© Reuters. FILE PHOTO: A giant squid statue built using coronavirus disease (COVID-19) subsidies is seen in Noto, Ishikawa prefecture, Japan April 13, 2021, in this still image obtained from a social media video. Courtesy of [email protected]/Social Media via
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TOKYO (Reuters) -A Japanese coastal town in the western part of the country has drawn ire on social media for using some of the coronavirus relief funds it was given by the government to build a statue of a giant squid in the hopes of boosting tourism.
The town of Noto in Ishikawa Prefecture was awarded 800 million yen ($7.31 million) in grants from the central government as part of an aid programme aimed at boosting local economies amid the pandemic, according to domestic media.
From that amount, Noto used 25 million yen to cover part of the cost of building the statue, which is four metres high and is nine metres long, domestic media reported. Total construction costs were around 30 million yen, they said.
Japan is battling a fourth wave of coronavirus infections and the cabinet approved a $708 billion stimulus package in December to help the economy recover from the pandemic-induced slump.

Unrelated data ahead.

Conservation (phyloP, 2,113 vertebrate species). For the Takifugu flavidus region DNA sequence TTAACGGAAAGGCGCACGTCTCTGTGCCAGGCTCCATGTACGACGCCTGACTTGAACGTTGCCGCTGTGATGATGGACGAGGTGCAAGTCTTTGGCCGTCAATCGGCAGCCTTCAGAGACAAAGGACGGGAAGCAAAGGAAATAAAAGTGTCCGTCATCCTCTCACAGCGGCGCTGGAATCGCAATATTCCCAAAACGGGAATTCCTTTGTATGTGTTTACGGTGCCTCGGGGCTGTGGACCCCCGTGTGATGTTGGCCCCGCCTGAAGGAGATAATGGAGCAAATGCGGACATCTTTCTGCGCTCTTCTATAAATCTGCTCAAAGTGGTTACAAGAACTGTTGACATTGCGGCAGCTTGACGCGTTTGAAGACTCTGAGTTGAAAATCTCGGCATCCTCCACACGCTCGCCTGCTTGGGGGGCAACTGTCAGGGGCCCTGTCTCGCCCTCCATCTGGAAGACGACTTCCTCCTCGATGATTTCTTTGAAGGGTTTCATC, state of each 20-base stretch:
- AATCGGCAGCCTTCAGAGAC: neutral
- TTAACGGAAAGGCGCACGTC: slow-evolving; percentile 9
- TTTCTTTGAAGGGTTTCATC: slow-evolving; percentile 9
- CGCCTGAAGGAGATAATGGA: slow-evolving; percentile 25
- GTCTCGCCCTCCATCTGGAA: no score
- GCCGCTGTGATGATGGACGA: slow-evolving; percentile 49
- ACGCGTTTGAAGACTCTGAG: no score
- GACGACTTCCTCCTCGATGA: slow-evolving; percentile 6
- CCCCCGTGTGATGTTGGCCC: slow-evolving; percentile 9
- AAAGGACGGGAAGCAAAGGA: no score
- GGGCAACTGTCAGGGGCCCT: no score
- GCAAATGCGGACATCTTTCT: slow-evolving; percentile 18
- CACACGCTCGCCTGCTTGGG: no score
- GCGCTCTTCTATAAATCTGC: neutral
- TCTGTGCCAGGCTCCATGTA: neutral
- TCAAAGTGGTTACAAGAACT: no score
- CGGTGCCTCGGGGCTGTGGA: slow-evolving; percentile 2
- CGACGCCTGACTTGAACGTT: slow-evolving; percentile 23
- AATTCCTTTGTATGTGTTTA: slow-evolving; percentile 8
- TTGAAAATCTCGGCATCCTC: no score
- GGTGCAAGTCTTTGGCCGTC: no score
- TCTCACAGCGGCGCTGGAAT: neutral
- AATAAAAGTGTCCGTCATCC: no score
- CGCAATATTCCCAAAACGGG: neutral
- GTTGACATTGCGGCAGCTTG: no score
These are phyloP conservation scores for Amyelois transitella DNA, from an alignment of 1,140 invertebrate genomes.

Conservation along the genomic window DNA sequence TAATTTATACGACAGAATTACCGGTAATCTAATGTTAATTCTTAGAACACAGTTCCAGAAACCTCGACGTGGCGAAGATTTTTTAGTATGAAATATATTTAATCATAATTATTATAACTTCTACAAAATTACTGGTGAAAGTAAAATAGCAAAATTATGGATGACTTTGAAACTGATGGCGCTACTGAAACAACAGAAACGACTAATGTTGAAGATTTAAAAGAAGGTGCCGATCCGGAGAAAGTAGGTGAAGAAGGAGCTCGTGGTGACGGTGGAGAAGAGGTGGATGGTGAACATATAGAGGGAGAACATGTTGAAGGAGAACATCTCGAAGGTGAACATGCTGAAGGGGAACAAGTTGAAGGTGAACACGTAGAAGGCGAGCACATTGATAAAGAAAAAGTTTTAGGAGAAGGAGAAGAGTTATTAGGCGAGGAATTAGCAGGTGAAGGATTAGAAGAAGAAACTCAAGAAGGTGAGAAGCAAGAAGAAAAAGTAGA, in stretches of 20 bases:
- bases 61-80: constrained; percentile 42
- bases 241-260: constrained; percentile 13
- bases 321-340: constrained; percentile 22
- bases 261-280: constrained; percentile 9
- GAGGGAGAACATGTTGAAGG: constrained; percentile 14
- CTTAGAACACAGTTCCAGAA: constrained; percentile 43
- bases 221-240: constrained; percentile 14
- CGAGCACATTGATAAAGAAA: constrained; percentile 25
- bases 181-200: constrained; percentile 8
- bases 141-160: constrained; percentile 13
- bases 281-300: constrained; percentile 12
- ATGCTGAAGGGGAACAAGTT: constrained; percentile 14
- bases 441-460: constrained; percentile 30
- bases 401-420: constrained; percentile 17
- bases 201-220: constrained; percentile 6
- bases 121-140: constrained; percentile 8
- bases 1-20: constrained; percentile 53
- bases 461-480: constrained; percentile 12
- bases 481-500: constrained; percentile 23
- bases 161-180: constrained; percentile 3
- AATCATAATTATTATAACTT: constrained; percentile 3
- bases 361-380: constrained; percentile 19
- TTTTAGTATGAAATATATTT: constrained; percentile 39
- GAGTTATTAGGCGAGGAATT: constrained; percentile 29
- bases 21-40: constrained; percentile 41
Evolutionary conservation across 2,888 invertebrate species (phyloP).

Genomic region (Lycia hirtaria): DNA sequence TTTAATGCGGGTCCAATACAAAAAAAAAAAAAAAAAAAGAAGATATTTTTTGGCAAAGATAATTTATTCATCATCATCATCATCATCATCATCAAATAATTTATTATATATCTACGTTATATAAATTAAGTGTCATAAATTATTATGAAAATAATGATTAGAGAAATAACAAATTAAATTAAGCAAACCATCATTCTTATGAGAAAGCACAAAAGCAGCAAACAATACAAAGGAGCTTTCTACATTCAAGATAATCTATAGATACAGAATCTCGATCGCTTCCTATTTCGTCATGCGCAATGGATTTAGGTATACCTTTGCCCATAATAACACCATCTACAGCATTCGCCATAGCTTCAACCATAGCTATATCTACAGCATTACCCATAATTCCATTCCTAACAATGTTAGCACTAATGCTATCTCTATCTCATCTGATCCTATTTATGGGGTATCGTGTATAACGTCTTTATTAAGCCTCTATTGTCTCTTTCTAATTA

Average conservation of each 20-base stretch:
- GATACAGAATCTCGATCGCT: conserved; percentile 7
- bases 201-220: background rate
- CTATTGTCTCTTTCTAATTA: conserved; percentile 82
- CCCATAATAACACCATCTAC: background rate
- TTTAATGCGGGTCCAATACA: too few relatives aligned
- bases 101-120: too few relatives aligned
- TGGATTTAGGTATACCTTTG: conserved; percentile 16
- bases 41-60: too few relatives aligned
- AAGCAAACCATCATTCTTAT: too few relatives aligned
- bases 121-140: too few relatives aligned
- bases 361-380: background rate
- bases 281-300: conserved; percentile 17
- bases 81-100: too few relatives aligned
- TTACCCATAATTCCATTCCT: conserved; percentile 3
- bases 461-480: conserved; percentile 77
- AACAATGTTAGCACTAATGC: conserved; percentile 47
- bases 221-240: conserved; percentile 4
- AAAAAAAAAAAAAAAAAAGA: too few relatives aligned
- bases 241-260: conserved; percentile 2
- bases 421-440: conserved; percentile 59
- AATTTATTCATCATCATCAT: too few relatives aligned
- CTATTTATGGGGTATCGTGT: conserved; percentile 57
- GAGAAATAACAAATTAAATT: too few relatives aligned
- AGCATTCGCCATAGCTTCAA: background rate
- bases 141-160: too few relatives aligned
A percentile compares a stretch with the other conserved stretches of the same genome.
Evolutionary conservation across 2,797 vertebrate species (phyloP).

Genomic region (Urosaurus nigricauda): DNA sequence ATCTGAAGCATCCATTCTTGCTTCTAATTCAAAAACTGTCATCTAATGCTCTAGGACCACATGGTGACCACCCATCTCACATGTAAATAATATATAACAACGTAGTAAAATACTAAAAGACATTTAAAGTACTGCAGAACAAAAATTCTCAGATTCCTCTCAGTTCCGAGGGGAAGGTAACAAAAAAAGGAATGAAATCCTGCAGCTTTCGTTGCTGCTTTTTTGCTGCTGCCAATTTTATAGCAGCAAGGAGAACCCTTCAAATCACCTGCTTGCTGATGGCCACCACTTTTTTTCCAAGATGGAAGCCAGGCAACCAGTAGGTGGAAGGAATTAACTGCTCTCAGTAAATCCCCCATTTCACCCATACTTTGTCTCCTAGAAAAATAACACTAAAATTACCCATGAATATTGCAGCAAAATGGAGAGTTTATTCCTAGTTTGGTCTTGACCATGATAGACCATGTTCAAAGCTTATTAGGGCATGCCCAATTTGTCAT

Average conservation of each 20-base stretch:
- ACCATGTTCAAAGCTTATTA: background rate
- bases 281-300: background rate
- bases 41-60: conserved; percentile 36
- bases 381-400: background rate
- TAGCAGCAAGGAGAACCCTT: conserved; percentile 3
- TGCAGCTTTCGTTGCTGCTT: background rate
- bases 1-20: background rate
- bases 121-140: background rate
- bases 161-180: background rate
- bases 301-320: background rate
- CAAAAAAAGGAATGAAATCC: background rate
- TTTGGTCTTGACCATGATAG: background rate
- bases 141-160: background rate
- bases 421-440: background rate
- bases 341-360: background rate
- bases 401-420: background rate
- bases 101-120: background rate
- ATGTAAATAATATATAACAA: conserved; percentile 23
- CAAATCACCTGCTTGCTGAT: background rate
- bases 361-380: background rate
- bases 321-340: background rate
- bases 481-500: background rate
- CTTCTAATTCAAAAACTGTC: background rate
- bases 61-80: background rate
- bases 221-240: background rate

Squid is a local delicacy in Noto and building the statue was part of a “long-term strategy” to raise awareness about the town’s fishing industry and increase tourism, a local government official said, according to domestic media.
Reuters called Noto’s government but the person who answered was not authorised to speak with the press. Japan’s government buildings were closed on Wednesday for annual Golden Week holidays.
The grants were not specifically earmarked for spending related to treating coronavirus patients, and Ishikawa Prefecture’s infection rate is low compared to other parts of Japan, according to local media.
However, some people took to Twitter to question whether those funds should have been used for other purposes.
“No matter how you look at it, this is wrong. They have to return that money,” one Twitter user said.
Construction of the pink cephalopod began in October 2020, and the finished statue was finally moved to its current home in March of this year, local media reported.
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